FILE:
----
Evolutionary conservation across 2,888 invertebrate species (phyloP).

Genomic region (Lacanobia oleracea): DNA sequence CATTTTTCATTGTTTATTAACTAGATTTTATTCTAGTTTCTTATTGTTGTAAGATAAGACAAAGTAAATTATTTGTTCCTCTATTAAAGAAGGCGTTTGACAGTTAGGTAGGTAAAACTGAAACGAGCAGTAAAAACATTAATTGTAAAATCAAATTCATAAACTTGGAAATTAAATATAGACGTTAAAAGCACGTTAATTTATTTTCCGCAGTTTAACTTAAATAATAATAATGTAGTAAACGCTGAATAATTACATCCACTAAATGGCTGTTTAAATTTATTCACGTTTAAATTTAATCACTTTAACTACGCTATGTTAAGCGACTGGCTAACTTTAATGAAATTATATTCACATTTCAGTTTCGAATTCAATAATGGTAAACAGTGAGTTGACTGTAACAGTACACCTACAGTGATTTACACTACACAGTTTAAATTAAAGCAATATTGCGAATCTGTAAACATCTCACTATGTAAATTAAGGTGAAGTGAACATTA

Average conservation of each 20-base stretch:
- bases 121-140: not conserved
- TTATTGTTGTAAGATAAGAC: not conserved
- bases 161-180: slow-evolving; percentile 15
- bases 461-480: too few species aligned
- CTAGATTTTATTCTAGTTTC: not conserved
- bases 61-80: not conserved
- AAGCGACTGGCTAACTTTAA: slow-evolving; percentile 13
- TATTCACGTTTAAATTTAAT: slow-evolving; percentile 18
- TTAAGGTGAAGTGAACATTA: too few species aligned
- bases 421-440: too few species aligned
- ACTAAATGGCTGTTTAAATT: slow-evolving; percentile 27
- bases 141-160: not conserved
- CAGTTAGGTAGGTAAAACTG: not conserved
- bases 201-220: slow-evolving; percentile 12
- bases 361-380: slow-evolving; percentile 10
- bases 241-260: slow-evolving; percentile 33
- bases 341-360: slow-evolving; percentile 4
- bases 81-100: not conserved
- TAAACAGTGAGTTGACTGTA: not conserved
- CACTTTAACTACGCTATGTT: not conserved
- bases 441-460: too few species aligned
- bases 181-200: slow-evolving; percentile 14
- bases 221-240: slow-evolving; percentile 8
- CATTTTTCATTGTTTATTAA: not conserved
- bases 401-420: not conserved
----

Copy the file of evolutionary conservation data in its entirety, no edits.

Evolutionary conservation across 2,888 invertebrate species (phyloP).

Genomic region (Lacanobia oleracea): DNA sequence CATTTTTCATTGTTTATTAACTAGATTTTATTCTAGTTTCTTATTGTTGTAAGATAAGACAAAGTAAATTATTTGTTCCTCTATTAAAGAAGGCGTTTGACAGTTAGGTAGGTAAAACTGAAACGAGCAGTAAAAACATTAATTGTAAAATCAAATTCATAAACTTGGAAATTAAATATAGACGTTAAAAGCACGTTAATTTATTTTCCGCAGTTTAACTTAAATAATAATAATGTAGTAAACGCTGAATAATTACATCCACTAAATGGCTGTTTAAATTTATTCACGTTTAAATTTAATCACTTTAACTACGCTATGTTAAGCGACTGGCTAACTTTAATGAAATTATATTCACATTTCAGTTTCGAATTCAATAATGGTAAACAGTGAGTTGACTGTAACAGTACACCTACAGTGATTTACACTACACAGTTTAAATTAAAGCAATATTGCGAATCTGTAAACATCTCACTATGTAAATTAAGGTGAAGTGAACATTA

Average conservation of each 20-base stretch:
- bases 121-140: not conserved
- TTATTGTTGTAAGATAAGAC: not conserved
- bases 161-180: slow-evolving; percentile 15
- bases 461-480: too few species aligned
- CTAGATTTTATTCTAGTTTC: not conserved
- bases 61-80: not conserved
- AAGCGACTGGCTAACTTTAA: slow-evolving; percentile 13
- TATTCACGTTTAAATTTAAT: slow-evolving; percentile 18
- TTAAGGTGAAGTGAACATTA: too few species aligned
- bases 421-440: too few species aligned
- ACTAAATGGCTGTTTAAATT: slow-evolving; percentile 27
- bases 141-160: not conserved
- CAGTTAGGTAGGTAAAACTG: not conserved
- bases 201-220: slow-evolving; percentile 12
- bases 361-380: slow-evolving; percentile 10
- bases 241-260: slow-evolving; percentile 33
- bases 341-360: slow-evolving; percentile 4
- bases 81-100: not conserved
- TAAACAGTGAGTTGACTGTA: not conserved
- CACTTTAACTACGCTATGTT: not conserved
- bases 441-460: too few species aligned
- bases 181-200: slow-evolving; percentile 14
- bases 221-240: slow-evolving; percentile 8
- CATTTTTCATTGTTTATTAA: not conserved
- bases 401-420: not conserved